D. G. Hindle

Peer Reviewed

Abstract: There can be no doubt that safer navigation is a matter that should be receiving urgent attention by the governments of maritime nations, ship owners, management, seafarers, and their unions, underwriters, P. and 1. clubs, classification societies and international bodies such as I.M.C.O. Many will argue that it is receiving urgent attention and has been for many years; I do not agree with this view. Safer navigation has been given much publicity and the views of many have been aired, but action has been unbelievably slow. In July 1978, I wrote a paper entitled “Towards Safer Navigation and Collision Avoidance”, in which I stated that “ can reasonably be expected that collisions and strandings will steadily increase.” In April 1979, I gave the annual lecture to the Nautical Institute in London entitled “Reducing Casualties and Pollution” and I clearly endorsed my views recorded the previous year by declaring that “My view is a pessimistic one, I believe that the situation could worsen before it improves.” Re- grettably, my prognostications have been entirely vindicated by the continuing and substantial increase in casualties and ensuing loss of life during the past year. If experienced mariners are able to forecast such undesirable trends, why was action not taken to deal with the problems by the appropriate authorities? I say “appropriate authori- ties” advisedly, because it is obviously entirely unsatisfactory to rely solely on individual ship owners, management and operators, to spend money to improve safety of navigation, when freight rates in general have been so low that many ships have been laid up and many others have been operating at a loss or barely covering operating costs. Whilst it may be desirable to spend money to improve the safe navigation of vessels, I do not believe it is necessary; there is much that can be achieved without the necessity of bankrupting the ship owner. The following ideas and opinions, although most of them are not new, will, if heeded by management and seafarers alike, assist in improving the safe navigation of vessels (at minimum cost). If they are not heeded, then, regrettably, I must, once again, forecast an increase in the numbers and tonnage of vessels that will be lost in the future.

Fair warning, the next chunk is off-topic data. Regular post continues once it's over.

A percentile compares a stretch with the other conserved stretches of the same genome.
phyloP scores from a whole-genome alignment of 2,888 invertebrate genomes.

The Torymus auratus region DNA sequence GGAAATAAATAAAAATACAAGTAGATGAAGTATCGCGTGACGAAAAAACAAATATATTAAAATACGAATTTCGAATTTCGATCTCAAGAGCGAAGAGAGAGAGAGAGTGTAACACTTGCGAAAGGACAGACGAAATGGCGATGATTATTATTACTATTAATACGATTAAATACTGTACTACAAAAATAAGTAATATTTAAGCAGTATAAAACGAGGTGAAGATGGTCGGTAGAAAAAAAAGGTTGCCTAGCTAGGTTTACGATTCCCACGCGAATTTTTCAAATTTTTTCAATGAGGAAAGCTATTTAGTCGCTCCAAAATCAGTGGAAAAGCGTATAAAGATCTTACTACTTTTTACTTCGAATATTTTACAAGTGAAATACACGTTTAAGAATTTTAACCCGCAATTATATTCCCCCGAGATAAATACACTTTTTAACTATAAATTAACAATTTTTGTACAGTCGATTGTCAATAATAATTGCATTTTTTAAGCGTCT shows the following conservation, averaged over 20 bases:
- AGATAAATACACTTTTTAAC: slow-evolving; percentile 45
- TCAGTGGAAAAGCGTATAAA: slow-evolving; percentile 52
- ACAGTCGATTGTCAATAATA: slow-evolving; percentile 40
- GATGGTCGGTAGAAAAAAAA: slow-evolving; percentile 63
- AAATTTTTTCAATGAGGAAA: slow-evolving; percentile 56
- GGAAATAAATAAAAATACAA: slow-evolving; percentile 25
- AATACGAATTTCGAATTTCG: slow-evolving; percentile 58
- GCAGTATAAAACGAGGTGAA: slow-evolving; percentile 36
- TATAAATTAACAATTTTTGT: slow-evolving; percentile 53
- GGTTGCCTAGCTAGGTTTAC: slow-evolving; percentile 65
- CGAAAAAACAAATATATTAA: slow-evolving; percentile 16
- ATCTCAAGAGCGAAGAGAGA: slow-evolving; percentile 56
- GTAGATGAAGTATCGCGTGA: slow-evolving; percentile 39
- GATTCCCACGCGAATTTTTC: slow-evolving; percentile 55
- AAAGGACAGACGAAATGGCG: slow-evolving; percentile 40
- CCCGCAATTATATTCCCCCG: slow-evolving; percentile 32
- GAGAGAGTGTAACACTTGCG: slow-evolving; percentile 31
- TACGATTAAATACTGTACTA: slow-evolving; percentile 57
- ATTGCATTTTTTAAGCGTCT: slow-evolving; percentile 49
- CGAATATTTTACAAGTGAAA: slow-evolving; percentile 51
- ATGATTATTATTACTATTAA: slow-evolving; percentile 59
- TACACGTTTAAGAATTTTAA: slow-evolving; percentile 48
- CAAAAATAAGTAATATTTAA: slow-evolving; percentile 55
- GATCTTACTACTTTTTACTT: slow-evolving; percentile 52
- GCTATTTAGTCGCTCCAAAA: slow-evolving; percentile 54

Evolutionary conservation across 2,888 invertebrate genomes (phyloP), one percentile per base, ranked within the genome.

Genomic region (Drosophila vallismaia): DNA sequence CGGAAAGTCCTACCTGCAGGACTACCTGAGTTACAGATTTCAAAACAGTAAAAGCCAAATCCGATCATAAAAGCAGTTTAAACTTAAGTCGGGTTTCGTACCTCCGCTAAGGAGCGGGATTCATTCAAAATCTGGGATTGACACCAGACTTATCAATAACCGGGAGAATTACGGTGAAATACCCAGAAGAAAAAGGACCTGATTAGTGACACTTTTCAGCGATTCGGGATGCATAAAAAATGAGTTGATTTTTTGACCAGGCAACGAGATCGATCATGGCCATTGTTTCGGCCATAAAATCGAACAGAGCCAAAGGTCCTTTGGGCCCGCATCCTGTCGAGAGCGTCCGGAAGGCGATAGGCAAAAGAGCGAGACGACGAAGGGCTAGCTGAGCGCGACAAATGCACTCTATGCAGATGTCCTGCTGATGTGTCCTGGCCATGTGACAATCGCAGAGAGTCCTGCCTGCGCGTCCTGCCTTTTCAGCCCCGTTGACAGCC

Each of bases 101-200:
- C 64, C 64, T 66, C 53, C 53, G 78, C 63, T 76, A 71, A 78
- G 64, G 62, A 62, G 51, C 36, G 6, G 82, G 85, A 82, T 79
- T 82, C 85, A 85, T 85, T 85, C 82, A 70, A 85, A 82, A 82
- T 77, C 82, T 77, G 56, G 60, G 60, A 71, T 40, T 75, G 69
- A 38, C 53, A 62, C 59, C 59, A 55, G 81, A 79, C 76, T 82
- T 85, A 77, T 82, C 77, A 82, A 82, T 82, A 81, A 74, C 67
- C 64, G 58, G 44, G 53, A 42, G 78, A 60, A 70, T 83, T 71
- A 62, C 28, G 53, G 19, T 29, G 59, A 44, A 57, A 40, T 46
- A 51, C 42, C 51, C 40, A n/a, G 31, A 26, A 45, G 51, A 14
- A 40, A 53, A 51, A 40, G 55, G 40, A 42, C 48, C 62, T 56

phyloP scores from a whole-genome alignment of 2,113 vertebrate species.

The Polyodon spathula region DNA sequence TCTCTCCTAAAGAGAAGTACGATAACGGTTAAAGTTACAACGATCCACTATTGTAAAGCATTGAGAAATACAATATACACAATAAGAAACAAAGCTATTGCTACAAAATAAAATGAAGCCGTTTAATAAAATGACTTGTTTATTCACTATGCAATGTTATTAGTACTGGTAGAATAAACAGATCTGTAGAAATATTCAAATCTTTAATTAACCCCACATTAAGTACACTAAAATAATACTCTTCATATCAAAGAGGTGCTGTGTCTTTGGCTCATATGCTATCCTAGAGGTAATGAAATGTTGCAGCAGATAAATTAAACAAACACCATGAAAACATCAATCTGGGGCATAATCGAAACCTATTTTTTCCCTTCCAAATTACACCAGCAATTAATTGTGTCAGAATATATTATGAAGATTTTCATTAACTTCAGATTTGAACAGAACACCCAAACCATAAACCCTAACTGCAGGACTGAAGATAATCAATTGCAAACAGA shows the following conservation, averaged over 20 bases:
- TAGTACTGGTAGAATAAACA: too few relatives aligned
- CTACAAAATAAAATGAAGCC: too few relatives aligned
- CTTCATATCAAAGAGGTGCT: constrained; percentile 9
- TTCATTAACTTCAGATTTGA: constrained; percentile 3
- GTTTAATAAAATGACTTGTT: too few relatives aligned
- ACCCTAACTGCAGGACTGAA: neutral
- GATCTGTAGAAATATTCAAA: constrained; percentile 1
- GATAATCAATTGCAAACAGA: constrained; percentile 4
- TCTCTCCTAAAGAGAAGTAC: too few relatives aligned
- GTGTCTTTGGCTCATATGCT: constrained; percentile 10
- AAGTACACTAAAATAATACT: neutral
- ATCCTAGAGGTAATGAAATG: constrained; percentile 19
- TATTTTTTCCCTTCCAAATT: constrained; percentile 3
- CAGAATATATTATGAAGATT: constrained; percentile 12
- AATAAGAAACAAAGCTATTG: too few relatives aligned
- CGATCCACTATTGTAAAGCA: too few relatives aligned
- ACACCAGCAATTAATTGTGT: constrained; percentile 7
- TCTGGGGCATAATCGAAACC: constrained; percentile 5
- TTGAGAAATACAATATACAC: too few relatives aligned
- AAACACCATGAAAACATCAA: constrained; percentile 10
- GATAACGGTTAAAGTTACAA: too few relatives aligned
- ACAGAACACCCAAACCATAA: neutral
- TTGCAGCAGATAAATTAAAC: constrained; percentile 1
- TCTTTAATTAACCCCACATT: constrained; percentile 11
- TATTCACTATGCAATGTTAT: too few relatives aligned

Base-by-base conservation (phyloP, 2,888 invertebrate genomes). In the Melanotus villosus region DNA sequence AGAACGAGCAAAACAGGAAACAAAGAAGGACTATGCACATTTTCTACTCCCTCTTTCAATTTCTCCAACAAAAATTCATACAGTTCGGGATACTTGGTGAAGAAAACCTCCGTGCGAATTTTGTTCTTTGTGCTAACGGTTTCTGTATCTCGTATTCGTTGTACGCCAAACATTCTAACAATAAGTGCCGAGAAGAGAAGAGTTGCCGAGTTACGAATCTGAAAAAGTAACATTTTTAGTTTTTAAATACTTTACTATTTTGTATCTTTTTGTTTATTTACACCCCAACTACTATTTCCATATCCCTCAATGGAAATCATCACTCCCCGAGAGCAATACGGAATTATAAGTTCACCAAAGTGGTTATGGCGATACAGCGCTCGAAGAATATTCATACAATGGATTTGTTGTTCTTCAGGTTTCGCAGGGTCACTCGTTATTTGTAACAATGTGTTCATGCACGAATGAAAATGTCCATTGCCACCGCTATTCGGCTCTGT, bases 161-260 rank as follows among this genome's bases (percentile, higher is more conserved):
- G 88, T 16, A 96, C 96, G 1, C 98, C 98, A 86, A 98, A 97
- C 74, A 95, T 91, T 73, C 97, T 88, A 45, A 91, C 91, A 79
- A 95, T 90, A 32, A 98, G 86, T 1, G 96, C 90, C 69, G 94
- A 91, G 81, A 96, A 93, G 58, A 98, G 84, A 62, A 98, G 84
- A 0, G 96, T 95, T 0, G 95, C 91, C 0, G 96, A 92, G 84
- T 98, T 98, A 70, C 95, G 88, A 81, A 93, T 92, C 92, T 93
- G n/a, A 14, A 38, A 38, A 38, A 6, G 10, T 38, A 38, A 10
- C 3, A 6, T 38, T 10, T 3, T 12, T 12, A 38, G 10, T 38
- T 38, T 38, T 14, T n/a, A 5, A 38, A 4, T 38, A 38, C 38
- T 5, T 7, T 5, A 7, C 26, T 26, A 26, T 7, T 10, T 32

Published in: NAVIGATION: Journal of the Institute of Navigation, Volume 28, Number 1
Pages: 9 - 16
Cite this article: Hindle, D. G., "SAFER NAVIGATION AT MINIMUM COST", NAVIGATION: Journal of The Institute of Navigation, Vol. 28, No. 1, Spring 1981, pp. 9-16.
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